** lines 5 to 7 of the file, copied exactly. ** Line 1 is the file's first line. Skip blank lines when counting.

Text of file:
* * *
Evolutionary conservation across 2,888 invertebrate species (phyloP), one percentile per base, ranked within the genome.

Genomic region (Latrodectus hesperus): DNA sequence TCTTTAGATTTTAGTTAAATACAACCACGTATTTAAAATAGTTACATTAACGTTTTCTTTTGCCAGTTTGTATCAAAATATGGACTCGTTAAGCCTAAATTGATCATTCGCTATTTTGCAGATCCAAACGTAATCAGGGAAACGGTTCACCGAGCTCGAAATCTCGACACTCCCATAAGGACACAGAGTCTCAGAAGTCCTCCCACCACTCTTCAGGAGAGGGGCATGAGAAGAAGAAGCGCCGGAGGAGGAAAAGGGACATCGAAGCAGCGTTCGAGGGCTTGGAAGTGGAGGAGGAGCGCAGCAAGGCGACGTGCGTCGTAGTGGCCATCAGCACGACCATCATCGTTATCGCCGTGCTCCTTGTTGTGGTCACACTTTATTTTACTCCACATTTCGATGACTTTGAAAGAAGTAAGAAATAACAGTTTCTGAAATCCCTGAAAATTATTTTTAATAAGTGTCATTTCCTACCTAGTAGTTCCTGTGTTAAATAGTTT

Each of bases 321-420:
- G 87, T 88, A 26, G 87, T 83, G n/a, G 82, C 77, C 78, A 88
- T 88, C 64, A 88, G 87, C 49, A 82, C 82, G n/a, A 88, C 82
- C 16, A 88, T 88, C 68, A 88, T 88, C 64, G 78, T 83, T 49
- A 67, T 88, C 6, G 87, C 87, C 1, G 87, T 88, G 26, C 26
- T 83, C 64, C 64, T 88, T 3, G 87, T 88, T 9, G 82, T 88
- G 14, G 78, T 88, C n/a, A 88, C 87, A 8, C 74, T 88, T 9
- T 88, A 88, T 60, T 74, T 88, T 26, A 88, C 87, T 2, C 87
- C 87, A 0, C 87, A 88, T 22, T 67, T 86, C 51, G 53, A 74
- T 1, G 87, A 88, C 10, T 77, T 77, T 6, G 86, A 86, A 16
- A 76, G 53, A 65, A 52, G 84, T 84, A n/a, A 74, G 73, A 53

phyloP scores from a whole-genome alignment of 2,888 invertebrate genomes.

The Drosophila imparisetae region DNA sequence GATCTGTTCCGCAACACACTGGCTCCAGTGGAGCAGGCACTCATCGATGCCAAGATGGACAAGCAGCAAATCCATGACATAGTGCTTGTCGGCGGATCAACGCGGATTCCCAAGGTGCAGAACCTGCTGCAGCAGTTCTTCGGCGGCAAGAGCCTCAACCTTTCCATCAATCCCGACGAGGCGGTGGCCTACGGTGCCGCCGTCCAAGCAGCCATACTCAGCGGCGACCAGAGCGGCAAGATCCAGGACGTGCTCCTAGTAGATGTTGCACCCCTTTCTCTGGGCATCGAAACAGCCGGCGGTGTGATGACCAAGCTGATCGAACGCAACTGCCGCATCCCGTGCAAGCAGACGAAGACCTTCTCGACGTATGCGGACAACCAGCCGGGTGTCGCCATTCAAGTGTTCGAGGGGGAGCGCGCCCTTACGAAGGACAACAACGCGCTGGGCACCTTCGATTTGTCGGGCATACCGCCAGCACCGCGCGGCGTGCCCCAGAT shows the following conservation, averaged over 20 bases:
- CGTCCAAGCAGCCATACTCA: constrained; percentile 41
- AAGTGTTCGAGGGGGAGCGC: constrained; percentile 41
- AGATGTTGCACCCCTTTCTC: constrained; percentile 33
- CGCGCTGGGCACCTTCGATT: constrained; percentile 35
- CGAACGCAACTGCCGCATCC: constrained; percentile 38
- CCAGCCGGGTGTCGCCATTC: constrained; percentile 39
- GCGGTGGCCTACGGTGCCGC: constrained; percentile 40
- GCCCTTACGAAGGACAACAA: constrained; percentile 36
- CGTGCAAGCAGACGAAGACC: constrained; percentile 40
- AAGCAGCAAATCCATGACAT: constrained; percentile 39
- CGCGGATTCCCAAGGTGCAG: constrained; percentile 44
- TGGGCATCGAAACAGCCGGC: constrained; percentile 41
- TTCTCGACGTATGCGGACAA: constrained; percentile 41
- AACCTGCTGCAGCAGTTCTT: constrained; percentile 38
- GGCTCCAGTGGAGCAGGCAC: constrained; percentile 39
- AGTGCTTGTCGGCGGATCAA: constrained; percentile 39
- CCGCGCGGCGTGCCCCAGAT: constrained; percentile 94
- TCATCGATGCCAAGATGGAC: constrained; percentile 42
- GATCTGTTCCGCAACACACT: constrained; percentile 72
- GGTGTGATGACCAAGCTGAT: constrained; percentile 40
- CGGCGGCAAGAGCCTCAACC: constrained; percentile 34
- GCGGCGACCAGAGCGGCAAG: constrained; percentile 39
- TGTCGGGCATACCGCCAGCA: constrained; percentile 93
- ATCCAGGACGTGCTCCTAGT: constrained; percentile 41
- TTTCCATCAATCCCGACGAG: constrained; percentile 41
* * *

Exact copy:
- T 88, C 64, A 88, G 87, C 49, A 82, C 82, G n/a, A 88, C 82
- C 16, A 88, T 88, C 68, A 88, T 88, C 64, G 78, T 83, T 49
- A 67, T 88, C 6, G 87, C 87, C 1, G 87, T 88, G 26, C 26